last year's fashion, while Eugenie, cool and modish, floated in an

infinitude of flounces by her side. She was Queen of England,

and was not that enough? It certainly seemed to be; true majesty was

hers, and she knew it. More than once, when the two were together in

public, it was the woman to whom, as it seemed, nature and art had

given so little, who, by the sheer force of an inherent grandeur,

completely threw her adorned and beautiful companion into the shade.

There were tears when the moment came for parting, and Victoria felt

'quite wehmuethig,' as her guests went away from Windsor. But before

long she and Albert paid a return visit to France, where everything was

very delightful, and she drove incognito through the streets of Paris

in 'a common bonnet,' and saw a play in the theatre at St. Cloud, and,

one evening, at a great party given by the Emperor in her honour at the

Chateau of Versailles, talked a little to a distinguished-looking

Prussian gentleman, whose name was Bismarck. Her rooms were furnished

so much to her taste that she declared they gave her quite a home

feeling--that, if her little dog were there, she should really imagine

herself at home. Nothing was said, but three days later her little dog

barked a welcome to her as she entered the apartments. The Emperor

himself, sparing neither trouble nor expense, had personally arranged

the charming surprise. Such were his attentions. She returned to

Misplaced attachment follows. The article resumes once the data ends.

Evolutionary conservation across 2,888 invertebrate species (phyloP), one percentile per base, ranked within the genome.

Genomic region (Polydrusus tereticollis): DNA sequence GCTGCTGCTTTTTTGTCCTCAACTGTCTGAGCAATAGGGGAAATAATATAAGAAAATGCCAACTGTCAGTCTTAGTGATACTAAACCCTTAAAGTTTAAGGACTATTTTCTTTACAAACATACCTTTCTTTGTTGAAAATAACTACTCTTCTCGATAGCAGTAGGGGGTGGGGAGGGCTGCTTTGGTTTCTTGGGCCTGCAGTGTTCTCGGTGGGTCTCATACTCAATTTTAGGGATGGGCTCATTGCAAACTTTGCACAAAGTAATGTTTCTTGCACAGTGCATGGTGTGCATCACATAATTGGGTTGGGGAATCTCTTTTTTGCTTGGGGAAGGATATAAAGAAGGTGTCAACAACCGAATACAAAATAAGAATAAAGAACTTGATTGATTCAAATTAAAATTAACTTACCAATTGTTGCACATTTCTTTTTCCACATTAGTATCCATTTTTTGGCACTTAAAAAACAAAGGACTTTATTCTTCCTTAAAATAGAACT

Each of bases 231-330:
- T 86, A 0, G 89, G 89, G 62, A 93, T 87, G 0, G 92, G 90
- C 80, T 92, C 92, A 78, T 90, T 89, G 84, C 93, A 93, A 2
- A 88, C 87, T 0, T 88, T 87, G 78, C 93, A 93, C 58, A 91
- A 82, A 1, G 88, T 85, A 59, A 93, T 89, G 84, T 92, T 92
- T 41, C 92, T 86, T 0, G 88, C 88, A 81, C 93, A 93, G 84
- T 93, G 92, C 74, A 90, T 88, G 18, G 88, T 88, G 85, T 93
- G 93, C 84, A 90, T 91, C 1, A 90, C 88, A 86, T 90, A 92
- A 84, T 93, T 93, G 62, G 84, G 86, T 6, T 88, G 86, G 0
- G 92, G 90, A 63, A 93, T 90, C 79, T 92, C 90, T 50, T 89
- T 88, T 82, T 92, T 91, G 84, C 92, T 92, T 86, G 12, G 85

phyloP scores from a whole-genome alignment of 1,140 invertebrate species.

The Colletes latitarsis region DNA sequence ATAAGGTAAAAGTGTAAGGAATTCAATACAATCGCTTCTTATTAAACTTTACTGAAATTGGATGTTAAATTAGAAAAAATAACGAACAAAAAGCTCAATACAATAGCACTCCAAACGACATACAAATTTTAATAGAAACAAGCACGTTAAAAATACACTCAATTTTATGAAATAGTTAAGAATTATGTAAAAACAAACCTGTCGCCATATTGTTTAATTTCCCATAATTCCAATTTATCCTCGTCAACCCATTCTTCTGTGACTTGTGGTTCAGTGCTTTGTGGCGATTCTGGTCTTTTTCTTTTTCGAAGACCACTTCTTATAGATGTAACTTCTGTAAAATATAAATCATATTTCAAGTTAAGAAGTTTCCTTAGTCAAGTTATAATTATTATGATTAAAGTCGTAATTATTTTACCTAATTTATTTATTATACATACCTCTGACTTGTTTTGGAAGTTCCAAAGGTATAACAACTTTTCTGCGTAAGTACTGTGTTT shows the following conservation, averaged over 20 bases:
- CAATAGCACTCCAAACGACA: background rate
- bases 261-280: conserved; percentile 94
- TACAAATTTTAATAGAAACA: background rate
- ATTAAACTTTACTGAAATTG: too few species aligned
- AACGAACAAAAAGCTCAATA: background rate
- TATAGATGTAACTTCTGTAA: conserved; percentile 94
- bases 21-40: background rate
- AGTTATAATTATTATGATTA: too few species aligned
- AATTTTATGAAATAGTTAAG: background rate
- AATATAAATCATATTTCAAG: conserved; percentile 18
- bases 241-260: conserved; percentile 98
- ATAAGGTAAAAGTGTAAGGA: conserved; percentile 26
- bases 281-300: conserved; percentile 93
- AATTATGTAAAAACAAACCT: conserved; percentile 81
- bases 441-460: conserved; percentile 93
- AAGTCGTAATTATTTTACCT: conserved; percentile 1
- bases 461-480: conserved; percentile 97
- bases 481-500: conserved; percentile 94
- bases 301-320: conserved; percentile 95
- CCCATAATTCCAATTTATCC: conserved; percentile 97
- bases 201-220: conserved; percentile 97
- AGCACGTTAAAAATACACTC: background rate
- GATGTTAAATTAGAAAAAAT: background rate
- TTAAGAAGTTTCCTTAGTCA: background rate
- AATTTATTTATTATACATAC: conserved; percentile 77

England more enchanted than ever. 'Strange indeed,' she exclaimed,

'are the dispensations and ways of Providence!'

The alliance prospered, and the war drew towards a conclusion. Both

the Queen and the Prince, it is true, were most anxious that there

should not be a premature peace. When Lord Aberdeen wished to

open negotiations Albert attacked him in a 'geharnischten' letter,

while Victoria rode about on horseback reviewing the troops. At last,

however, Sebastopol was captured. The news reached Balmoral late at

night, and 'in a few minutes Albert and all the gentlemen in every

species of attire sallied forth, followed by all the servants, and

gradually by all the population of the village--keepers, gillies,

workmen--up to the top of the cairn.' A bonfire was lighted, the pipes

were played, and guns were shot off. 'About three-quarters of an hour

after Albert came down and said the scene had been wild and exciting

beyond everything. The people had been drinking healths in whisky and

were in great ecstasy.' The 'great ecstasy,' perhaps, would be

replaced by other feelings next morning; but at any rate the war was

over--though, to be sure, its end seemed as difficult to account for as

its beginning. The dispensations and ways of Providence continued to

be strange.


An unexpected consequence of the war was a complete change in the

relations between the royal pair and Palmerston. The Prince and the

Minister drew together over their hostility to Russia, and thus it came

about that when Victoria found it necessary to summon her old enemy to

form an administration she did so without reluctance. The premiership,

too, had a sobering effect upon Palmerston; he grew less impatient and

dictatorial; considered with attention the suggestions of the Crown,

and was, besides, genuinely impressed by the Prince's ability and

knowledge. Friction, no doubt, there still occasionally was, for,

while the Queen and the Prince devoted themselves to foreign politics

as much as ever, their views, when the war was over, became once more

antagonistic to those of the Prime Minister. This was especially the

case with regard to Italy. Albert, theoretically the friend of

constitutional government, distrusted Cavour, was horrified by

Garibaldi, and dreaded the danger of England being drawn into war with

Austria. Palmerston, on the other hand, was eager for Italian

independence; but he was no longer at the Foreign Office, and the brunt

of the royal displeasure had now to be borne by Lord John Russell. In

a few years the situation had curiously altered. It was Lord John who

now filled the subordinate and the ungrateful role; but the Foreign